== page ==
One of the weirdest things about our belief systems is that we rarely stop to question their truth.  Our beliefs just are – who could possibly question their truth?  We tend to attract others who carry same or similar ideas and all stays well with the world.

One of the most challenging things I found with learning to be a coach was to unpick my beliefs.  To challenge their truth and to consider other options.  Often this left me wondering how I could have possibly held this or that belief in the first place.

So, here’s something almost quite ridiculous I learned about my belief system today.  When I decided it was time to take the kids on a holiday for some time out and to celebrate the school holidays, I sorted (what I consider to be) an exciting rural adventure and, to make sure that I proved I was a great parent I organised a visit to a theme park on the way.

Note belief:  theme park = great parent

This is not the first time I’ve tried this belief on for size.  In fact, this is my third theme park experience as a mum (you’d think enough to debunk the belief, but NO).

I’m not sure if it’s the marketing hype, my own childhood memories or my own fascination with rollercoasters but I do find it very difficult to debunk this belief.  Though, I think it’s time to consider puting this one to bed as the reality of the theme park is so, so different to the actual idea I carry about in my mind.

So today we joined the thousands and thousands of other families having the BEST HOLIDAY EVER.  We spent the day lining up, listening to parents negotiating with overtired sugared up kids being pleased it was their turn, not ours.  We eye brow raised and nodded knowingly at others in the queues as others pushed past and diverting the attention of the children as the $75 corn dog stand approached.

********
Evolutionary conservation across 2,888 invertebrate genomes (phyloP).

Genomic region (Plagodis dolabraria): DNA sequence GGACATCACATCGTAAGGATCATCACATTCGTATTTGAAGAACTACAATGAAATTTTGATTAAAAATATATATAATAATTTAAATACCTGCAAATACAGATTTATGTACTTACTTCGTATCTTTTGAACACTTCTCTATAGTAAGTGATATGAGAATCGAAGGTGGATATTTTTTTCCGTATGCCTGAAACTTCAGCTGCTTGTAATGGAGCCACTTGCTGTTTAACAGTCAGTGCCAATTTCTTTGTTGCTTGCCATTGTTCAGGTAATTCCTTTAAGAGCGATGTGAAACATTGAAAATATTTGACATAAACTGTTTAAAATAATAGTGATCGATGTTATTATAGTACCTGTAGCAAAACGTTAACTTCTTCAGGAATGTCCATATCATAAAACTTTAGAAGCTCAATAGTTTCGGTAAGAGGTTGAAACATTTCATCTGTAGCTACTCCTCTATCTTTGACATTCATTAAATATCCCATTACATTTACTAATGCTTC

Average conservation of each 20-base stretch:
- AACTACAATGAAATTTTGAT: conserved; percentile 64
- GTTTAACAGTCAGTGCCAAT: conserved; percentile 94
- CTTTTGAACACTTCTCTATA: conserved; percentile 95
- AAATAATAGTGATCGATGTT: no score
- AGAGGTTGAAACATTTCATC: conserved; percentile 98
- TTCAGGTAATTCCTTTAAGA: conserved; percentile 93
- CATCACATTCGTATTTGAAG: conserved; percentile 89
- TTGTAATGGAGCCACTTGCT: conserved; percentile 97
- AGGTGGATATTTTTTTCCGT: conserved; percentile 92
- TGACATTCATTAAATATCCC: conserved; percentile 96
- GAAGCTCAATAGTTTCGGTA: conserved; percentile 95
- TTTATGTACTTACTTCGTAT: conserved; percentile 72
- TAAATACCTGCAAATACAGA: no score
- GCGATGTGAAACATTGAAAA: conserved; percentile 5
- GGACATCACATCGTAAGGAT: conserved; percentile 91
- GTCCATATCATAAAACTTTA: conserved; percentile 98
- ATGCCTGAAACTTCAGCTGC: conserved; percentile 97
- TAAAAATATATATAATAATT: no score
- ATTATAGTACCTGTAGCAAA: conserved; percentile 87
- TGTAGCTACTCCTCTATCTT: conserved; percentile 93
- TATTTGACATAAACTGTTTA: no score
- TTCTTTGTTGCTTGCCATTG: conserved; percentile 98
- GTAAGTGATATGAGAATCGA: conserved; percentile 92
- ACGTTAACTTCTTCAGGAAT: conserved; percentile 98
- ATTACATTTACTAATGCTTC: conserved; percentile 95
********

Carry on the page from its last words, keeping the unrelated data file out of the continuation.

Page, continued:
Today was a particularly busy day in the theme park (der, school holidays) after a few rides, some laughs and loads of lining up the kids and I agreed to pack it in.

Truth be known I was still shaking from the mish mash of personalities, the pushing and shoving, feeling like I was walking around with my purse opened up and gushing out coinage at every step and most of all the sheer desperation in the eyes of too many parents.

Some cases burned on my brain include the mum who barked at 20 of us to move down a seat in the theatre so her child who could not possibly be more than 2 could have his own seat.

As we’d been packed into the theatre in a similar fashion to cattle being shoved up a crush to a cattle truck and off to market I worried she may be suffering some sort of post traumatic stress disorder from the experience but when the same 2 year old stood in front of me, folded his little arms, looked me in the eye and told me to move I realised it probably wasn’t the first time he’d seen mummy move mountains in a wild crazy mama rage.  After the wild lady moved half the row she spotted another opportunity at the other end of the theatre and pushed past another 35 or so people to find her new destination.

As it turned out that was probably pretty tame compared to the mum who started punching one of her kids in the line behind us (gently, but with meaning) and the dad who called his missus a ‘CU next Tuesday’ (a term my 11 year old apparently knows enough about to teach me).

In reality none of those things are enormously different to a usual day of noticing life and people but when in a theme park I DON’T WANT THE EVERY DAY.  I want fantasy, niceness, and where the hell was Mary Poppins?

Look, theme parks have their place and when not being traumatised we did have a pretty good time.  Tomorrow when we get in the car and head for the ‘bush’ I’ll be talking to the kids about lining up, about what fun really is about and about other ways to spend cash.  Call me the grinch if you will, but I’m certain there are other ways to show kids a fun time.

And maybe in 10 years or so we’ll be back…

Or, however long it takes to remember only the (many) highlights of this experience.